While it may not sound common, glassblowing is a centuries-old art form still practiced today and the Sundance Resort has begun their 2012 season, offering the experience to view glass products in the making.
The Artshack Glassblower Studio creates an opportunity for anyone to see how a molten ball of glass can transform into a decorative piece of art or a useful dish.
“The workmanship is very beautiful and the prices are very reasonable,” said Rebecca Richards who runs the art studios at Sundance.
Made from 100 percent recycled glass, the pieces featured at Sundance’s Glassblower Studio are available for purchase.
The glass products come in many different shapes, sizes and colors. The finished product may be either clear, amber, green, blue or turquoise. Sundance’s specialized glassblowers mold the hot melted glass into products such as vases, pitchers, bowls, glasses, plates, tiles and even ornaments, according to Richards.
The resident glassblowers at Sundance include Gustavo Calderon Valdivia and Octavio Flores. Both men come from Mexico and have dedicated their lives to glassblowing.
Valdivia, the master glassblower, began to learn the art form at the age of ten. His interest sparked when he first went to a glassblowing studio and became intrigued by how glass was given form and became art, according to his biography. He studied with four teachers, and now he is passing on his knowledge to his apprentice, Flores.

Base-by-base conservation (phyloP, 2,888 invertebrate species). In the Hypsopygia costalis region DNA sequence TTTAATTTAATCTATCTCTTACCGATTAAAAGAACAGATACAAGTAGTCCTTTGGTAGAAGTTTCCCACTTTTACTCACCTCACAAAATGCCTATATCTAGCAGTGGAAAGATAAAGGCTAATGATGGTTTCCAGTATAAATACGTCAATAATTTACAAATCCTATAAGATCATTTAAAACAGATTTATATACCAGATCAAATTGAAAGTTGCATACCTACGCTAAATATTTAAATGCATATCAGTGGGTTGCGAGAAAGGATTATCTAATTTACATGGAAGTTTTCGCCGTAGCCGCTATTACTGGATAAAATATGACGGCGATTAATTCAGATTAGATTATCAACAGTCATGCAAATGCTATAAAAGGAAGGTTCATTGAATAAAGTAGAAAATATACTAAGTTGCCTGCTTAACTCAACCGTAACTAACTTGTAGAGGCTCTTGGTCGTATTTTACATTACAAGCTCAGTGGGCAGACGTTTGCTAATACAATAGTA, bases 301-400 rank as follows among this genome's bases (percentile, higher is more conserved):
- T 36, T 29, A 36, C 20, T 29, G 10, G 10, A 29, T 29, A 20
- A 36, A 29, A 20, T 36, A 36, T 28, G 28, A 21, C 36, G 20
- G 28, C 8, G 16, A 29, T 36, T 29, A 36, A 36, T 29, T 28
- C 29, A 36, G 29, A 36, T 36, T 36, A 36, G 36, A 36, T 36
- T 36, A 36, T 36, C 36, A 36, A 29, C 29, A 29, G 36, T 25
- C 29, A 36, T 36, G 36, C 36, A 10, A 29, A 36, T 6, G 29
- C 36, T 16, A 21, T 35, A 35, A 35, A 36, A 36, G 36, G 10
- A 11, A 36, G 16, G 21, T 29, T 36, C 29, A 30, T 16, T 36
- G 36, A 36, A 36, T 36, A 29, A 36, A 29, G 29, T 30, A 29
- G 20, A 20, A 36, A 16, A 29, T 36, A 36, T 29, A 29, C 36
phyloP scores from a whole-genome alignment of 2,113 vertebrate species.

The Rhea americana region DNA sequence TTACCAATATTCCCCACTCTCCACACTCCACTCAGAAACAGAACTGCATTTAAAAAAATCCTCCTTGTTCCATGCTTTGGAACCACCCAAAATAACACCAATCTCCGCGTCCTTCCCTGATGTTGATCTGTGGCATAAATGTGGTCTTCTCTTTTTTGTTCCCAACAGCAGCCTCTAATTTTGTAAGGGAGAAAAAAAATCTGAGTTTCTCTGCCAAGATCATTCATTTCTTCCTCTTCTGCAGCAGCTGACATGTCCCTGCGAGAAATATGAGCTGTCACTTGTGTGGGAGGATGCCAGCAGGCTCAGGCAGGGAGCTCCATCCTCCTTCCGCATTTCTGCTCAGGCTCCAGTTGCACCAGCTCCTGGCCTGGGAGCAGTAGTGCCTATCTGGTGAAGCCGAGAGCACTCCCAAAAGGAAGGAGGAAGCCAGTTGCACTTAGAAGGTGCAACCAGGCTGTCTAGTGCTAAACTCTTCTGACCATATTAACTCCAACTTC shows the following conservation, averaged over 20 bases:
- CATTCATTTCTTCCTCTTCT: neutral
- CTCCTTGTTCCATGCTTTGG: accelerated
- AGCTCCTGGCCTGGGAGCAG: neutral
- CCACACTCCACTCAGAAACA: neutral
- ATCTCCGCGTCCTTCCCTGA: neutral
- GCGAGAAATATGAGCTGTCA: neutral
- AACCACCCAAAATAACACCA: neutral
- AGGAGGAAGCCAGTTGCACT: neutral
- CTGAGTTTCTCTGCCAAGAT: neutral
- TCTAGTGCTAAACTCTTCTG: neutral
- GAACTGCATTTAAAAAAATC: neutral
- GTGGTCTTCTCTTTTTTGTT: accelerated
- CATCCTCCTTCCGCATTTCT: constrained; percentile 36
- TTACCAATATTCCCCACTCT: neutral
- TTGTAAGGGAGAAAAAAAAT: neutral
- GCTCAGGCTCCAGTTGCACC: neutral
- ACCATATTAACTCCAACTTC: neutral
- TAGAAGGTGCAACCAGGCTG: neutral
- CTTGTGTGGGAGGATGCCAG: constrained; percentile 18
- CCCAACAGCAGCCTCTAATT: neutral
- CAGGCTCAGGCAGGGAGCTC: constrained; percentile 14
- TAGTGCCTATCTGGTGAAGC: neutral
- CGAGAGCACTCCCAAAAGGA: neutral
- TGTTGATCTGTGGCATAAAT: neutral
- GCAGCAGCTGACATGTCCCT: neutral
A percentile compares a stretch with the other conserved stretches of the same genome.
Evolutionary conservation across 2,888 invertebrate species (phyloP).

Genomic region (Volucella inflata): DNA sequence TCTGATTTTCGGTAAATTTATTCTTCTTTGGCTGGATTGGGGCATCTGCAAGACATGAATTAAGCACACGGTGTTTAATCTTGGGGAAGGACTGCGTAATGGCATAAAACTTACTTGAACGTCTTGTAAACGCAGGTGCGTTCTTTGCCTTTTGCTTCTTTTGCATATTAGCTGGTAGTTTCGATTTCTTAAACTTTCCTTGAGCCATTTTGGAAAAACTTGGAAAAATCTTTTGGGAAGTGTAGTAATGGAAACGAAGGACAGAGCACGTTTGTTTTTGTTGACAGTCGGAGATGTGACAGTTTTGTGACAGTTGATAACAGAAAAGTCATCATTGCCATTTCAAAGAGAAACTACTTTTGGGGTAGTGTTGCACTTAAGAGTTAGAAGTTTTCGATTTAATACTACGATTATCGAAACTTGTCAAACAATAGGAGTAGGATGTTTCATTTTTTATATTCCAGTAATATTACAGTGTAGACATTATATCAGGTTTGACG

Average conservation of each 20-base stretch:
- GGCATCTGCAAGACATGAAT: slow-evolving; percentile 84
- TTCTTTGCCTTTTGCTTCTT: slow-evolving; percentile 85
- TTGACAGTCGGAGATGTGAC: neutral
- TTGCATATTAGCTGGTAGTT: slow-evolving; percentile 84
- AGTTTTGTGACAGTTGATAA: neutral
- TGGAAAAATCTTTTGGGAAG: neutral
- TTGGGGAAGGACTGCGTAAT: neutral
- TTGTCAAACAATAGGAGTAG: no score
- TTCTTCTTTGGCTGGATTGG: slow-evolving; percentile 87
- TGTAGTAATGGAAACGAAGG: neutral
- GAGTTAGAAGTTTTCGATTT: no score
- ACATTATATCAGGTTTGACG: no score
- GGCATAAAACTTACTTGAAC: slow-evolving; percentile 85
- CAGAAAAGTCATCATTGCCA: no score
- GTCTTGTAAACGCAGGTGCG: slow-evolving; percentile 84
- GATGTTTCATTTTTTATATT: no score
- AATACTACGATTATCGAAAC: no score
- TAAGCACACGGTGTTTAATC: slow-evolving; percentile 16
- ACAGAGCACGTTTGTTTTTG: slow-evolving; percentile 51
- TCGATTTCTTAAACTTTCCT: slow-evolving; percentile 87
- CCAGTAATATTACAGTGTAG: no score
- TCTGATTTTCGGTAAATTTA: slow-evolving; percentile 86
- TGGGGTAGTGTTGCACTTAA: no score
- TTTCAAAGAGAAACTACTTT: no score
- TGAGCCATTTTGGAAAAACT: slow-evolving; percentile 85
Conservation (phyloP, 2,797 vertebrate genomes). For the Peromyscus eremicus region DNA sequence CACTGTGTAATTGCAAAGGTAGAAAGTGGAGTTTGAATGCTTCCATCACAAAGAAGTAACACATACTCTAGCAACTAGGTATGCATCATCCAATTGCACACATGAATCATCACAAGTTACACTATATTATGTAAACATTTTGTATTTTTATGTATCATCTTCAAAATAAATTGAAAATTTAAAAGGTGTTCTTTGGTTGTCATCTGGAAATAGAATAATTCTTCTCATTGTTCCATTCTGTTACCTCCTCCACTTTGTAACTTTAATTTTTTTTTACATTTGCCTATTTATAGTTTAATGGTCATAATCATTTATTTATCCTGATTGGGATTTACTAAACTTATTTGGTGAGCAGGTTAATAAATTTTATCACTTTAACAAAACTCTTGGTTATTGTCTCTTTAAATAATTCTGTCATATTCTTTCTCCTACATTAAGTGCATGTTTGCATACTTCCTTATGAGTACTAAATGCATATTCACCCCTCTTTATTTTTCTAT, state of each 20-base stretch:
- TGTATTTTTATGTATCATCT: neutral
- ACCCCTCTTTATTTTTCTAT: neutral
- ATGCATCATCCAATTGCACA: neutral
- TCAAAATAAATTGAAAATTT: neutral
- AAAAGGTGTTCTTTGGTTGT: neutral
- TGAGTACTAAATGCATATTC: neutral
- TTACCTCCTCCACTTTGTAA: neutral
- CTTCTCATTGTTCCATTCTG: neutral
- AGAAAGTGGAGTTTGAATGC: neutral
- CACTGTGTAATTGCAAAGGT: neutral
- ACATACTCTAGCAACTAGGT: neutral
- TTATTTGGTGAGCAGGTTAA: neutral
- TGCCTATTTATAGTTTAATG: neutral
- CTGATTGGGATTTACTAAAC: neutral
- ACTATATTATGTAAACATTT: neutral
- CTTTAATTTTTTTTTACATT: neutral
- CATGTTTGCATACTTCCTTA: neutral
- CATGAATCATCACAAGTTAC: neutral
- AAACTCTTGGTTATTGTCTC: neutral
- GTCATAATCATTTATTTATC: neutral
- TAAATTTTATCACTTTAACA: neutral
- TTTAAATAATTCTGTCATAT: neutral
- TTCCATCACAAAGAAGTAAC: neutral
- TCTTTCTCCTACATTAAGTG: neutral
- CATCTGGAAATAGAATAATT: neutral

“I started from the lowest branch of the tree,” said Flores in his biography. “Every day I could, I went to see how the glass blowers worked. I loved it so much, and because of that love, I have 18 years working in glass.”
A Sundance representative in Mexico invited both Valdivia and Flores to come work at Sundance in 2002. Both artists willingly accepted the opportunity. Since then, they spend nine months of the year in Utah and spend the rest of the year home in Mexico. Valdivia and Flores recently have returned from Mexico to start another season of glassblowing at the resort.
Glassblowing requires the combination of natural elements to be heated enough to transform into a molten state. After a blowpipe is dipped into the molten glass, the artist puts the glass on a marver, or thick sheet of steel, to shape the glass. The artist then blows air into the blowpipe to shape the glass.
As a student at BYU, Katherine Redd is taking a beginning glassblowing class and is starting to understand there is more to the art than she thought.
“There is something about molten glass that is beautiful,” she said. “There is something magical about (it).”
The Sundance Resort’s Art Shack Studios feature the Glassblower Studio, which is free and open to the public, as well as multiple art workshops. These workshops include jewelry making, wheel-thrown pottery, photography, printmaking, painting and drawing. Appointments must be made to take a class.
The Art Shack Studios and Sundance Gallery are open from 10 a.m.-5 p.m. everyday. For more information, visit www.sundanceresort.com/create/art.